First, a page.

One winter it was so cold that the dawn froze solid, the sun got caught between two ice blocks and the earth iced up so much that it couldn’t turn. The suns rays were frozen halfway over the mountain tops so they looked like yellow icicles dripping towards the ground. Davy Crockett was heading home after a night of hunting when the dawn froze up. Being a smart man, he knew he had to do something fast or else the earth was a goner. With him, he had a freshly killed bear on his back, taking it off he climbed up onto the rays of sunlight and began beating the hot bear carcass against the ice blocks that were squashing the sun. Soon a gush of hot oil burst out of the bear and melted the ice. Giving the sun a good hard kick to get it started, the sun’s heat unfroze the earth and started to spin again. Davy lit his pipe on the sun, shouldered his bear, and slid himself down the sun rays before they melted and took a bit of sunrise home in his pocket.
    • John Henry
      He was born a slave in the 1840’s but he was freed after the war
      He worked as a steel-driver for the Chesapeake & Ohio Railroad
      He was the strongest and the most powerful man working the rails
    • The Steel Driving Man
      He would spend his day’s drilling holes by hitting thick steel spikes into rocks with his faithful shaker close to the hole, turning the drill after each mighty blow. The new railroad was moving along quickly but looming in its path was the Big Bend Mountain. The men of the C&O didn’t want to go around it, they wanted to go through it. It took three years. Then one day a salesman came to the camp. He was selling a steam-powered drill and he claimed that it could out-drill any man. A contest was set up between John Henry and the drill. The foreman ran the steam-drill while John Henry had two twenty-pound hammers, one in each hand. At the end of thirty-five minutes, John Henry had drilled two seven foot holes-a total of fourteen feet, while the steam drill had only drilled one nine-foot hole. John Henry held up his hammers in triumph! Then the men realized that John Henry was tottering. The mighty man crashed to the ground. A blood vessel had burst in his brain. The greatest driller in the C&O Railroad was dead. Some say that John Henry’s likeness is carved into the rock inside the Big Bend Tunnel. If you walk to the edge of the blackness of the tunnel, you can hear the sound of two twenty-pound hammers drilling their way to victory over the machine.
    • Jesse James:Jesse James and the Widow
      Jesse James and his gang were riding through Missouri when they saw a farmhouse and stopped to ask for something to eat. A widow with her three small children. She didn’t have much but shared with them what she had. It was while the gang was eating lunch that Jesse noticed that something was bothering the widow. The mortgage was due on the house that very day and since her husband had died, she had no money to pay it. Her landlord was not a nice man and was sure to put her children and herself out on the street. Jesse asked how much the woman needed to pay her mortgage and she told him that she needed fifteen hundred dollars. Jesse took out his money bag and counted out the amount and presented it to the widow. She said that she could not take the money but Jesse insisted she use the money. He warned her to get a receipt and she promised that she would. She gave him a description of the man, and left with his gang. Jesse James and his gang waited near the house until the man had collected his money from the widow. After the landlord left the house Jesse and his gang rode out onto the road and stole their money back from the landlord.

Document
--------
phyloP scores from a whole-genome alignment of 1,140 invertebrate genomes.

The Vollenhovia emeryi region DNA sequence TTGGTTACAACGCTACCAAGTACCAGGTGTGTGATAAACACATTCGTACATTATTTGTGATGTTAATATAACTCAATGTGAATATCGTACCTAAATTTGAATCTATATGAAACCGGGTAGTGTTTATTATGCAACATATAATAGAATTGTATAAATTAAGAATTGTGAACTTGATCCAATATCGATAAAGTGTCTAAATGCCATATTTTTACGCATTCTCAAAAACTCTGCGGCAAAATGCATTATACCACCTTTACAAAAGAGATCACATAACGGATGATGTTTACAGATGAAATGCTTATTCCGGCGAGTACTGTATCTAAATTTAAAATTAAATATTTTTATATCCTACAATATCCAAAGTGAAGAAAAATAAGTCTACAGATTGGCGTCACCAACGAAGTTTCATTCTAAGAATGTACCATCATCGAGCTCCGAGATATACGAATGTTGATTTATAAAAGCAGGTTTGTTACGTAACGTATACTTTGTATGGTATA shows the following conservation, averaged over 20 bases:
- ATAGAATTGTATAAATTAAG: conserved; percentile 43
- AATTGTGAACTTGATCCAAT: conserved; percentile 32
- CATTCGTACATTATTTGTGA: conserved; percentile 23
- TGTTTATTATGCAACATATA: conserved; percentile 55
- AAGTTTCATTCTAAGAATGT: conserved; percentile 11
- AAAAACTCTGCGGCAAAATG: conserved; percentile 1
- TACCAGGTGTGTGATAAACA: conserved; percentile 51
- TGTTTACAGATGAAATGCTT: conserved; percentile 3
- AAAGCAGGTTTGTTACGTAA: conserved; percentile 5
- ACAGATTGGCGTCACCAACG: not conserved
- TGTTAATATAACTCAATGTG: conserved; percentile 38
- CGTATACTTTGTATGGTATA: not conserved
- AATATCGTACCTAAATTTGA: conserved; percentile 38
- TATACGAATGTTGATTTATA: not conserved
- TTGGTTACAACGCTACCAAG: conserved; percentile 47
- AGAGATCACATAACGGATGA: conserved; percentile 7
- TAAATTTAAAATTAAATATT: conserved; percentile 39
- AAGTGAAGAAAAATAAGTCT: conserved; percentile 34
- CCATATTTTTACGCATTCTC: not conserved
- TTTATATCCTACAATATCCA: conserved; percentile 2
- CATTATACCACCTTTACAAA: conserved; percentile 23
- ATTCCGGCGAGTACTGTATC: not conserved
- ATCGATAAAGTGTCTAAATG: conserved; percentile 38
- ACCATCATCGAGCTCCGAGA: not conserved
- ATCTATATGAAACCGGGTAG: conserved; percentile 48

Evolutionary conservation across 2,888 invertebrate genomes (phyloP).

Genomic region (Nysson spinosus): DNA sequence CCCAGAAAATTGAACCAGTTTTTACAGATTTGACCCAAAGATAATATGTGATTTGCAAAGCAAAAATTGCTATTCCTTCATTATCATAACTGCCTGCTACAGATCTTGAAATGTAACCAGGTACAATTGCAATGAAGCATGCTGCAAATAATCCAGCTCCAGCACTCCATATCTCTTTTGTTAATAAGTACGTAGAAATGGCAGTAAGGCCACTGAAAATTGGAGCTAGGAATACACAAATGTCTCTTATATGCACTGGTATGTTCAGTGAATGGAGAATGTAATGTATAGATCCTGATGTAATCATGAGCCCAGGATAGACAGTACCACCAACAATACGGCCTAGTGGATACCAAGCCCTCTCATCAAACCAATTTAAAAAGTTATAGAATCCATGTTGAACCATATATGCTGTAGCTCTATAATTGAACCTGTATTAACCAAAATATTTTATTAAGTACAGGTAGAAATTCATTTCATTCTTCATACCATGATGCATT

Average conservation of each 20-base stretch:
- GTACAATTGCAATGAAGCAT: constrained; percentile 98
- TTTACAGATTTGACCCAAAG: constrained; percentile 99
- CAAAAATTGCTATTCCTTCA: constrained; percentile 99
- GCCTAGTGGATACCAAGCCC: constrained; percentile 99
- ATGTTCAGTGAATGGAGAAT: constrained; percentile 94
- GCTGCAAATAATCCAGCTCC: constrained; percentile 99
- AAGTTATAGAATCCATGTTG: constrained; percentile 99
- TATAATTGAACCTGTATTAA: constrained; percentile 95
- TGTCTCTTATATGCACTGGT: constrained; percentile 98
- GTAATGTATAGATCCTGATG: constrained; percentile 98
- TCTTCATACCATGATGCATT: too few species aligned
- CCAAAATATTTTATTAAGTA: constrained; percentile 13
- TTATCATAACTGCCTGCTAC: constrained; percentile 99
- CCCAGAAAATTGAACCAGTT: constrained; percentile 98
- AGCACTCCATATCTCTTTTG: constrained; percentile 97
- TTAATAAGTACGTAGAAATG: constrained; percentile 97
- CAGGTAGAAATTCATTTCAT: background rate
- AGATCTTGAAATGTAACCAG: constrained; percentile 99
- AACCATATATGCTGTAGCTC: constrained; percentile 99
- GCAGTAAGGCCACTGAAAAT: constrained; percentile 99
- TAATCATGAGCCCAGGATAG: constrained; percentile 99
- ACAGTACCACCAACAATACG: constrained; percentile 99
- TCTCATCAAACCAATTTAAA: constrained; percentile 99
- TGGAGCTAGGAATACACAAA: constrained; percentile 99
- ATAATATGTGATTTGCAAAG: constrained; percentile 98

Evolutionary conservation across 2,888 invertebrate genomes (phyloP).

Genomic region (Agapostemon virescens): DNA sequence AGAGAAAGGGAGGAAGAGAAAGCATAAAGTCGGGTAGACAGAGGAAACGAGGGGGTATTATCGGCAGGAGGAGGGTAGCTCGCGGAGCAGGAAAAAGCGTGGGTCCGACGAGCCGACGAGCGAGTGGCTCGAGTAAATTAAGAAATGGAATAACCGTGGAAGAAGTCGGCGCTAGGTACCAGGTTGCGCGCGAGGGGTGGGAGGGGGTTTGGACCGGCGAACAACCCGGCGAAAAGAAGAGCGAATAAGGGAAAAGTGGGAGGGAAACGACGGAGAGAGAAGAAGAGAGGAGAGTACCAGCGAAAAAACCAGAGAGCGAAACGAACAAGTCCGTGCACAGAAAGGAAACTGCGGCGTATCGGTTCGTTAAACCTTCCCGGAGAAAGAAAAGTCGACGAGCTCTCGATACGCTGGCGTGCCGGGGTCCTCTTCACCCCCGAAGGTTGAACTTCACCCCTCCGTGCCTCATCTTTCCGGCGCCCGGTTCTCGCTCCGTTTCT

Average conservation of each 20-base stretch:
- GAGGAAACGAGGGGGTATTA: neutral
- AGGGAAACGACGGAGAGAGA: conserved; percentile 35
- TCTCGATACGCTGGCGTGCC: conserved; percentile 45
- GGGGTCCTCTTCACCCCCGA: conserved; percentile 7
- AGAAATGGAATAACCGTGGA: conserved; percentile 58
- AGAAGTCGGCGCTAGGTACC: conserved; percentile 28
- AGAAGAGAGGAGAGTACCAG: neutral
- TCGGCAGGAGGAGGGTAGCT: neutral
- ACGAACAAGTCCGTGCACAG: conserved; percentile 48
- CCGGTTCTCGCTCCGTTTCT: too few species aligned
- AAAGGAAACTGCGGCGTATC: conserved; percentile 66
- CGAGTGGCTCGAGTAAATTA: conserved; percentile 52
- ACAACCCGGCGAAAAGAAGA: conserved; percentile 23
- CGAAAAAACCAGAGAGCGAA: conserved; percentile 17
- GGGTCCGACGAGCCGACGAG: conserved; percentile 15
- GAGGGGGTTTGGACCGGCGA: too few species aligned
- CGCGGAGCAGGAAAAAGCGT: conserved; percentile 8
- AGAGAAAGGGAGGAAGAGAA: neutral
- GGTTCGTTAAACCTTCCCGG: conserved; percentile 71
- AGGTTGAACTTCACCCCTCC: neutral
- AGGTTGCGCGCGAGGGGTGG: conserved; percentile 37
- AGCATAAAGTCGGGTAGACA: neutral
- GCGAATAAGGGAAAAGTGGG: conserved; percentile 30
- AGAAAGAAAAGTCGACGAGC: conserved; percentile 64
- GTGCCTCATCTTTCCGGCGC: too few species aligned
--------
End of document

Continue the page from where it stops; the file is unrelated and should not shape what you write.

• Casey Jones
      Heroic railroad engineer of the Cannonball
      He was known to have always have brought the train in on time
    • The Man Who Brought the Train In On Time
      It was April 29, 1900, Casey brought the Cannonball into Memphis dead on time. He was about to leave when he found out that one of the other engineers was sick and unable to make his run. Casey decided to volunteer to help out his friend. Pulling the train out of the station around eleven p.m., an hour and thirty-five minutes late. He was determined to make up the time and as soon as he could he highballed out of Memphis. It was close to four a.m., he had nearly made up all the time on the run, Casey was rounding a corner near Vaughin, Mississippi and saw a stalled freight train on the track. The fireman made it out alive but Casey Jones died in the wreck, one hand on the brake and one on the whistle chord.
    • Works Cited
      Ethan Allen
      http://www.americanfolklore.net/folktales/vt.html
      Johnny Appleseed and photo
      http://www.americanfolklore.net/folktales/oh.html
      http://www.appleappetite.com
      Pecos Bill and photo
      http://www.americanfolklore.net/folktales/ks2.html
      http://www.flickr.com
      Paul Bunyan
      http://www.americanfolklore.net/folktales/or.html
      Davy Crockett
      http://www.americanfolklore.net/folktales/tn1.html
      John Henry and photo
      http://www.americanfolklore.net/folktales/wv2.html
      http://www.ancientrails.com
      Jesse James
      http://www.americanfolklore.net/folktales/mo.html
      Casey Jones and photo
      http://www.americanfolklore.net/folktales/tn2.html
      http://www.flickr.com